Effect Size > Glass’s delta
Glass’s delta (Glass et al. 1981) is a measure of effect size. Glass’s delta uses only the control group’s standard deviation (SDC). This is because Glass argued that if several treatments were compared to a control group, it would be better to use just the standard deviation computed from the control group, so that effect sizes would not differ under equal means and different variances.
When to Choose Glass’s Delta
If your standard deviations are not significantly different between groups, use Hedges’ g or Cohen’s d instead. If your sample size is small (less than 20) choose Hedges’ g over Cohen’s d. For samples 20 or greater, the two statistics are roughly equivalent.
The reason for using Glass’s delta when standard deviations are significantly different between groups is that Glass’s delta is less sensitive to differences in variance than other effect size measures, such as Cohen’s d and Hedges’ g.
Cohen’s d and Hedges’ g are both calculated by dividing the mean difference between groups by the pooled standard deviation. The pooled standard deviation is a weighted average of the standard deviations of the two groups. This means that if the standard deviations of the two groups are different, the pooled standard deviation will be pulled towards the larger standard deviation. This can result in an underestimation of the effect size if the standard deviation of the control group is larger than the standard deviation of the experimental group.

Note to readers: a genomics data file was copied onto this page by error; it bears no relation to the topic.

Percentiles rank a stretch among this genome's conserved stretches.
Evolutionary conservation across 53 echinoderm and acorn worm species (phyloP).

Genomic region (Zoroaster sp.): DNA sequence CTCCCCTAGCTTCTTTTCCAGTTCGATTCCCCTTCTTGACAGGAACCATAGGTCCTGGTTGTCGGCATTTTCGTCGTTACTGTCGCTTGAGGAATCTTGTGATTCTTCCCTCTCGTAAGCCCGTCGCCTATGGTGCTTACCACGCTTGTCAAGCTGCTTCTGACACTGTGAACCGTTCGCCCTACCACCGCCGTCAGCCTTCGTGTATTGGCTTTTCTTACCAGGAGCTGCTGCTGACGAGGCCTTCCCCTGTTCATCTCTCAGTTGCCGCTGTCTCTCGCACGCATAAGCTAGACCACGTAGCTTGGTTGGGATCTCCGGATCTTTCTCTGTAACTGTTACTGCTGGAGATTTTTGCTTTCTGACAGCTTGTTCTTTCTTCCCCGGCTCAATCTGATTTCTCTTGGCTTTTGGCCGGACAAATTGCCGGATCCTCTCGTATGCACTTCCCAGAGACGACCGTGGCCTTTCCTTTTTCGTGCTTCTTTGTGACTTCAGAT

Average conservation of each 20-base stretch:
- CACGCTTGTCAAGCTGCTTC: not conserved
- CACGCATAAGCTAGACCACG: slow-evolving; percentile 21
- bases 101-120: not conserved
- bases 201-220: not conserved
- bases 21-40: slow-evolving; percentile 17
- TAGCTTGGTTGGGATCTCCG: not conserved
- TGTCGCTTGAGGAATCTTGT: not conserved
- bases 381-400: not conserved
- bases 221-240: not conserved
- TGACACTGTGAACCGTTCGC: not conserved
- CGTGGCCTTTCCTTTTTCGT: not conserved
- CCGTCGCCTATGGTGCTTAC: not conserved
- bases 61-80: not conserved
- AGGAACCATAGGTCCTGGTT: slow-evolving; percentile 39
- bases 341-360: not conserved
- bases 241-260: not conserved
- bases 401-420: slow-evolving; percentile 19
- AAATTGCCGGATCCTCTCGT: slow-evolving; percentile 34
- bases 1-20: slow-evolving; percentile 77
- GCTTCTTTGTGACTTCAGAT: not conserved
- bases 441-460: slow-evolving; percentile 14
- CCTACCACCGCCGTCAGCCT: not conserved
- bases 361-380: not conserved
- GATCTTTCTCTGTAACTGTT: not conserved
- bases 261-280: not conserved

Glass’s delta, on the other hand, is calculated by dividing the mean difference between groups by the standard deviation of the control group. This means that Glass’s delta is not affected by differences in variance between the two groups.
As a result, Glass’s delta is a more accurate measure of effect size when the standard deviations of the two groups are significantly different.
In the case where the standard deviations of the two groups are not significantly different, Cohen’s d and Hedges’ g are more appropriate measures of effect size. This is because Cohen’s d and Hedges’ g are more sensitive to small differences in means than Glass’s delta.
 Effect sizes.